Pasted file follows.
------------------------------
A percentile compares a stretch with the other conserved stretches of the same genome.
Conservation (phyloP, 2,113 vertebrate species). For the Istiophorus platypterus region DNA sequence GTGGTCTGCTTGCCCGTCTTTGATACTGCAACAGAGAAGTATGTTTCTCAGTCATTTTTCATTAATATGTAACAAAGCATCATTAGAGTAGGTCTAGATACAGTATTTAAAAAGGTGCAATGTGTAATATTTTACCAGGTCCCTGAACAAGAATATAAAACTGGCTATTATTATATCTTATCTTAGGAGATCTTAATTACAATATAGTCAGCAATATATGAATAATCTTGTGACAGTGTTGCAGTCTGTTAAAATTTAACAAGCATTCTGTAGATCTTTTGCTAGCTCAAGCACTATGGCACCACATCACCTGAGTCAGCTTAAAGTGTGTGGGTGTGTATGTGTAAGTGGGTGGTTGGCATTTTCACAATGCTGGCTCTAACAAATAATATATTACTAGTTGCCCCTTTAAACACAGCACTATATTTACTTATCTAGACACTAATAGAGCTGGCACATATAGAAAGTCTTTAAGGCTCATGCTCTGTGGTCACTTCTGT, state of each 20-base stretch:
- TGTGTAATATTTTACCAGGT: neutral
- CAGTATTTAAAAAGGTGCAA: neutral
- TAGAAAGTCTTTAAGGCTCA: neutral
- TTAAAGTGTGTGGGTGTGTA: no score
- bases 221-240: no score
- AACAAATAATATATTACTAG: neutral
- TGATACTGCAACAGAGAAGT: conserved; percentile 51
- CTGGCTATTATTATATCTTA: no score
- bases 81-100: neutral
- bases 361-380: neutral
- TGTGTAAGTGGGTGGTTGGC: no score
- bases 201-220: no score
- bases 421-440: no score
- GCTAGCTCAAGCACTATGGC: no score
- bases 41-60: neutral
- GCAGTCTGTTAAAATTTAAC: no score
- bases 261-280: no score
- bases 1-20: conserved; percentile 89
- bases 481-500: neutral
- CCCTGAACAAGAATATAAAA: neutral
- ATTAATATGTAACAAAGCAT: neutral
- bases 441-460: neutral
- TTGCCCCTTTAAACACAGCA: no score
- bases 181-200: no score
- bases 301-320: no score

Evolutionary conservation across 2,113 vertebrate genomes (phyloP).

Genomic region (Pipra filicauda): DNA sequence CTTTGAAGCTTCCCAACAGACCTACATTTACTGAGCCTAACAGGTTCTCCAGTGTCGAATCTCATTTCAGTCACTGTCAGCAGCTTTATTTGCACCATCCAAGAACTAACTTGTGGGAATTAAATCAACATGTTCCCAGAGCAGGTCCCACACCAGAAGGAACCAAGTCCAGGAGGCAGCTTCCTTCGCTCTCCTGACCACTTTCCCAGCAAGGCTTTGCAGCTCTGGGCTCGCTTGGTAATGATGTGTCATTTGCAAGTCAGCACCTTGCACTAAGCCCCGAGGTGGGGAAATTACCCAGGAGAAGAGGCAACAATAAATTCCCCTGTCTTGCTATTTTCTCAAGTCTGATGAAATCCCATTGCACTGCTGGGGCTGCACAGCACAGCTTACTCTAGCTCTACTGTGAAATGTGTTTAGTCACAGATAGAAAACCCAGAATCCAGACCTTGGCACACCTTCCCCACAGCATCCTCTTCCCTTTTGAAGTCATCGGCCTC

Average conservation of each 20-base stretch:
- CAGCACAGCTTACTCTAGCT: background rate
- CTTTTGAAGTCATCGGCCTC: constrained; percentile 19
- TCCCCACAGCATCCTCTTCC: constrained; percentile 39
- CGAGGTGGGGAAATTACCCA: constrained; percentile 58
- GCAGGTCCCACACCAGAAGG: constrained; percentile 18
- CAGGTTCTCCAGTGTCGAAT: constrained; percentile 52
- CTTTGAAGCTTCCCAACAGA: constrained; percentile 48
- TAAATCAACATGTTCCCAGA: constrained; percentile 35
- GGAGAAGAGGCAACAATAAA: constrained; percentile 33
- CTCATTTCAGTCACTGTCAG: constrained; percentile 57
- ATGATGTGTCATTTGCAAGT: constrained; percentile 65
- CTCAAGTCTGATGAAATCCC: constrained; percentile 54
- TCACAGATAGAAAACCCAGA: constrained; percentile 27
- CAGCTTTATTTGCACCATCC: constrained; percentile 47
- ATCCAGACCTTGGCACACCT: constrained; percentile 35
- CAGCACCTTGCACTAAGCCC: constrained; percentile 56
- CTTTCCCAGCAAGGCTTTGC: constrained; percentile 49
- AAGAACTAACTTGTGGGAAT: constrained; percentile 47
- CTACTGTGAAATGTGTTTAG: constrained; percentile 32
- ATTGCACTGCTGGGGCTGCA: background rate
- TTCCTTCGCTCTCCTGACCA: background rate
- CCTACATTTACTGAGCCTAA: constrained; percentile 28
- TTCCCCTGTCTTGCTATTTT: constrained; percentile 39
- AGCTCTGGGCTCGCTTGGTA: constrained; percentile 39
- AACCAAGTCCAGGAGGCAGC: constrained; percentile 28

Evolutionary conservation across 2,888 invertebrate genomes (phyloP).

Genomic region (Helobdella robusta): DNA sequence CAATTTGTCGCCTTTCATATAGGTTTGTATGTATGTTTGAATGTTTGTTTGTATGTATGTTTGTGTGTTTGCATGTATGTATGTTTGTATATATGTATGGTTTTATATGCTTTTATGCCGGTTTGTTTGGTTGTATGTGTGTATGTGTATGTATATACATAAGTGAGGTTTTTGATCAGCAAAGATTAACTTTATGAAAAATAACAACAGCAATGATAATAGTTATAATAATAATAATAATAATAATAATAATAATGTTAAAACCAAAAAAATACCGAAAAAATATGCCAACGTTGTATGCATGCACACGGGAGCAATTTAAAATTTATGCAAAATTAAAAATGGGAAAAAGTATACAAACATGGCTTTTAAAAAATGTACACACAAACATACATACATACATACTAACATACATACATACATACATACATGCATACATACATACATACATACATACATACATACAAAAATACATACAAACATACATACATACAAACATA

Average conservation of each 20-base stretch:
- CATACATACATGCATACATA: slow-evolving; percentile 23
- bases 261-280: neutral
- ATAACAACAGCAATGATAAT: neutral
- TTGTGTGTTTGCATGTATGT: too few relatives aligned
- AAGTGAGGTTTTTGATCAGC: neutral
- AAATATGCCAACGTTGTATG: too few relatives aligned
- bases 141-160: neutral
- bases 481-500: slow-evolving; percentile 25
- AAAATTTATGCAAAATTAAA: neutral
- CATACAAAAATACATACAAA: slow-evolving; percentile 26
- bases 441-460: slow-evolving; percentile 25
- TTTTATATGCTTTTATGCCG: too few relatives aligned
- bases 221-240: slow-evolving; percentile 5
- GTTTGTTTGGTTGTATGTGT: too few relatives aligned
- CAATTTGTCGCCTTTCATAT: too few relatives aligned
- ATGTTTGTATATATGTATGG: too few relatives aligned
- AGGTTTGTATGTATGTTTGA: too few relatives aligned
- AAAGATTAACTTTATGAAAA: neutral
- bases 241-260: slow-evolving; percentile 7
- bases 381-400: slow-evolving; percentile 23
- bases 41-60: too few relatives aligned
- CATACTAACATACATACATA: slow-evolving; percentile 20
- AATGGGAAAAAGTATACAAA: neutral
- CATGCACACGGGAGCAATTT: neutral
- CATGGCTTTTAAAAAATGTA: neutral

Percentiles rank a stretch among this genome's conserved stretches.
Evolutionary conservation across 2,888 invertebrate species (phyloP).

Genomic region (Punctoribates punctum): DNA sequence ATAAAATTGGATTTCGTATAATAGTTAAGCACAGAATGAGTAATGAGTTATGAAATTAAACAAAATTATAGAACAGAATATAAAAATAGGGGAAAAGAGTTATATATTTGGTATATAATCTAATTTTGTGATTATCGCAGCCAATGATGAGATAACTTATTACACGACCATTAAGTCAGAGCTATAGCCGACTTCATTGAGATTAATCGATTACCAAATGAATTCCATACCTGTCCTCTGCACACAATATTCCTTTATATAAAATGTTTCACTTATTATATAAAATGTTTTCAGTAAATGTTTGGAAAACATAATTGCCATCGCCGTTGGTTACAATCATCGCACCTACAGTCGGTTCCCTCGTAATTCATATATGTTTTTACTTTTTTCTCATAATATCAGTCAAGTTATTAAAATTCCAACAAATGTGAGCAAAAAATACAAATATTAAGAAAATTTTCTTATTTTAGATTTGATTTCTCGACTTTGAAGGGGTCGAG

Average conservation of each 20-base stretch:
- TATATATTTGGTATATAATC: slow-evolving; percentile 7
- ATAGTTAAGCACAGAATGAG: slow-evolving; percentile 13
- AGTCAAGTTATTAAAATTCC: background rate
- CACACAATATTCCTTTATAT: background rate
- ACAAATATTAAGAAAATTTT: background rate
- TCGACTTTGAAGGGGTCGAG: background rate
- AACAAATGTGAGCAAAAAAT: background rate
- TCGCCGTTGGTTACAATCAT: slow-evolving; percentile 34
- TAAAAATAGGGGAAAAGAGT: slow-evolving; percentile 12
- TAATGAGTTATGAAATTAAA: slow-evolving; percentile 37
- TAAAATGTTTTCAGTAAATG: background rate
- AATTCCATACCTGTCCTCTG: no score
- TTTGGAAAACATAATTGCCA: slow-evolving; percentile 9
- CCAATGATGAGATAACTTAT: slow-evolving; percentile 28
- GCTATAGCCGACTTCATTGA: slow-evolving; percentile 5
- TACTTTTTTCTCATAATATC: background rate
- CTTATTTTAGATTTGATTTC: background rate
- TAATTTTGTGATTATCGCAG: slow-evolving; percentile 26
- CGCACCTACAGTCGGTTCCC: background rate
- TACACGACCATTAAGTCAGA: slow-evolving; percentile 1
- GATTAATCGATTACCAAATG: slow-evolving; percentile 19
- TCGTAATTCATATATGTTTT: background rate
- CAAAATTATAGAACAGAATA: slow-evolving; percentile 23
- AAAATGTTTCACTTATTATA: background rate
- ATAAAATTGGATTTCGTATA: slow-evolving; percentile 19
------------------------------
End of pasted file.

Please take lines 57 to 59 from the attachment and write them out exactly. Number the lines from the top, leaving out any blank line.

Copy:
Genomic region (Helobdella robusta): DNA sequence CAATTTGTCGCCTTTCATATAGGTTTGTATGTATGTTTGAATGTTTGTTTGTATGTATGTTTGTGTGTTTGCATGTATGTATGTTTGTATATATGTATGGTTTTATATGCTTTTATGCCGGTTTGTTTGGTTGTATGTGTGTATGTGTATGTATATACATAAGTGAGGTTTTTGATCAGCAAAGATTAACTTTATGAAAAATAACAACAGCAATGATAATAGTTATAATAATAATAATAATAATAATAATAATAATGTTAAAACCAAAAAAATACCGAAAAAATATGCCAACGTTGTATGCATGCACACGGGAGCAATTTAAAATTTATGCAAAATTAAAAATGGGAAAAAGTATACAAACATGGCTTTTAAAAAATGTACACACAAACATACATACATACATACTAACATACATACATACATACATACATGCATACATACATACATACATACATACATACATACAAAAATACATACAAACATACATACATACAAACATA

Average conservation of each 20-base stretch:
- CATACATACATGCATACATA: slow-evolving; percentile 23